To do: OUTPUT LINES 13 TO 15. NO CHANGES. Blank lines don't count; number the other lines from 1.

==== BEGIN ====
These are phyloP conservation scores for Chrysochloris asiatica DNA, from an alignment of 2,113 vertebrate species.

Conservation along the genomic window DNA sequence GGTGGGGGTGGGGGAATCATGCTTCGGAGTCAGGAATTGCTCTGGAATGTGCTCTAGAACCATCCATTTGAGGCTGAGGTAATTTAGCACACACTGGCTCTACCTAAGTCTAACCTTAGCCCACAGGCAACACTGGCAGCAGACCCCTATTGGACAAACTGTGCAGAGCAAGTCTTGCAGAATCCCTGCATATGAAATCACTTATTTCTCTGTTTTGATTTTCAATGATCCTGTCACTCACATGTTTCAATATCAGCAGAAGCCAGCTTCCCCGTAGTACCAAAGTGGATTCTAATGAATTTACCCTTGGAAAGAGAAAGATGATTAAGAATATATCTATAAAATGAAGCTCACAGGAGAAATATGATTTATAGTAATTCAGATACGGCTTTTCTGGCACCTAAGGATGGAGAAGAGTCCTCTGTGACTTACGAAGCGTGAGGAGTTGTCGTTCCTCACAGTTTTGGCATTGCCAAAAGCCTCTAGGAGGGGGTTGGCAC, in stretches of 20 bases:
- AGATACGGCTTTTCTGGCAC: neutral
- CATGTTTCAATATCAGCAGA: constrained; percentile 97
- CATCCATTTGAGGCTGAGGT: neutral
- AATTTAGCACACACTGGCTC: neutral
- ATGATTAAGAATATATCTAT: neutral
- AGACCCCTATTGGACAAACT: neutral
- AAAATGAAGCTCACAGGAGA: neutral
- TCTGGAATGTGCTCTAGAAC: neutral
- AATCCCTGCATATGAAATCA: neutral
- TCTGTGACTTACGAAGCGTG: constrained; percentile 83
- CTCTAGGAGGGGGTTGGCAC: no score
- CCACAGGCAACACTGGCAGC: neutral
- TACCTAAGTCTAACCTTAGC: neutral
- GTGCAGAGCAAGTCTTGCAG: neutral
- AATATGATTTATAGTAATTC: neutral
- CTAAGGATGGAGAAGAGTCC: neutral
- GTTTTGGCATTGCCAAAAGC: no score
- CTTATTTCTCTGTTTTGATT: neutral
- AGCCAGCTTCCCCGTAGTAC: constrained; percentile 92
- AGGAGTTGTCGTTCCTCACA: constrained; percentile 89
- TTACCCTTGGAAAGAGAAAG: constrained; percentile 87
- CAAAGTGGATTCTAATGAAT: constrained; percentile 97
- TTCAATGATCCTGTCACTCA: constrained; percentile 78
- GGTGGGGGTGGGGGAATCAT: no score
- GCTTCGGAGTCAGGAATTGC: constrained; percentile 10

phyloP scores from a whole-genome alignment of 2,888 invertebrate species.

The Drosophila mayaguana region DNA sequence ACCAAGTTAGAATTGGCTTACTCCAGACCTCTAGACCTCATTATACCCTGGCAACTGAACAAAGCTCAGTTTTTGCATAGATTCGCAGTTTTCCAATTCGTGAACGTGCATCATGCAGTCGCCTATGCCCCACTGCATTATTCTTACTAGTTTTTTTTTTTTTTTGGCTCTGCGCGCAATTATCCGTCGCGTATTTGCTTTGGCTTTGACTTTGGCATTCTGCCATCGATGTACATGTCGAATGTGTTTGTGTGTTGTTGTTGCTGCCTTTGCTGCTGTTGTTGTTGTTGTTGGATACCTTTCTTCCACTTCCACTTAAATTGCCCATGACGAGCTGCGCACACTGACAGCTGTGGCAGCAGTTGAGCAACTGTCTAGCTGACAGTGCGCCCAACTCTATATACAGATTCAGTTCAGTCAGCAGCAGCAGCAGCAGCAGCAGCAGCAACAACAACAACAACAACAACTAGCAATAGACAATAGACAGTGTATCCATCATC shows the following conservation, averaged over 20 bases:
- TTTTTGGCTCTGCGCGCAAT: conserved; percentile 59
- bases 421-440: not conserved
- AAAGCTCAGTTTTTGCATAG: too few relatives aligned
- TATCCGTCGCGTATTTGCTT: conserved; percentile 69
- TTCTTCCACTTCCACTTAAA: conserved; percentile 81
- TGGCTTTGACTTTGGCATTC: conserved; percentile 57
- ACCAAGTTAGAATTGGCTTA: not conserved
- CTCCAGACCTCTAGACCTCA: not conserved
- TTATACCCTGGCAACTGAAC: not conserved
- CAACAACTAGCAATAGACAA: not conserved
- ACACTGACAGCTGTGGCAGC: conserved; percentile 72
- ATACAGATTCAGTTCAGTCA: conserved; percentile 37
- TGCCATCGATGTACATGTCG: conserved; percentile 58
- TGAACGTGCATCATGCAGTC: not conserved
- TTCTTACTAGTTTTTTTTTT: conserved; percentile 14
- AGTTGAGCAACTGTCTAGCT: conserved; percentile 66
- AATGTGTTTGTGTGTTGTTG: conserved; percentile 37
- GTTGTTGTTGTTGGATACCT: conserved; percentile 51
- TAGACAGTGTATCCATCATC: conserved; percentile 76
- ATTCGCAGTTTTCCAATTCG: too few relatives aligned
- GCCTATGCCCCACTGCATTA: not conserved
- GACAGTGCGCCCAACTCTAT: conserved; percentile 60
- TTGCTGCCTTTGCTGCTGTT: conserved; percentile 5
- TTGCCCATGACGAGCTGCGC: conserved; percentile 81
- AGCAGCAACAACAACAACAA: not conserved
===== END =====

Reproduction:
- CTCTAGGAGGGGGTTGGCAC: no score
- CCACAGGCAACACTGGCAGC: neutral
- TACCTAAGTCTAACCTTAGC: neutral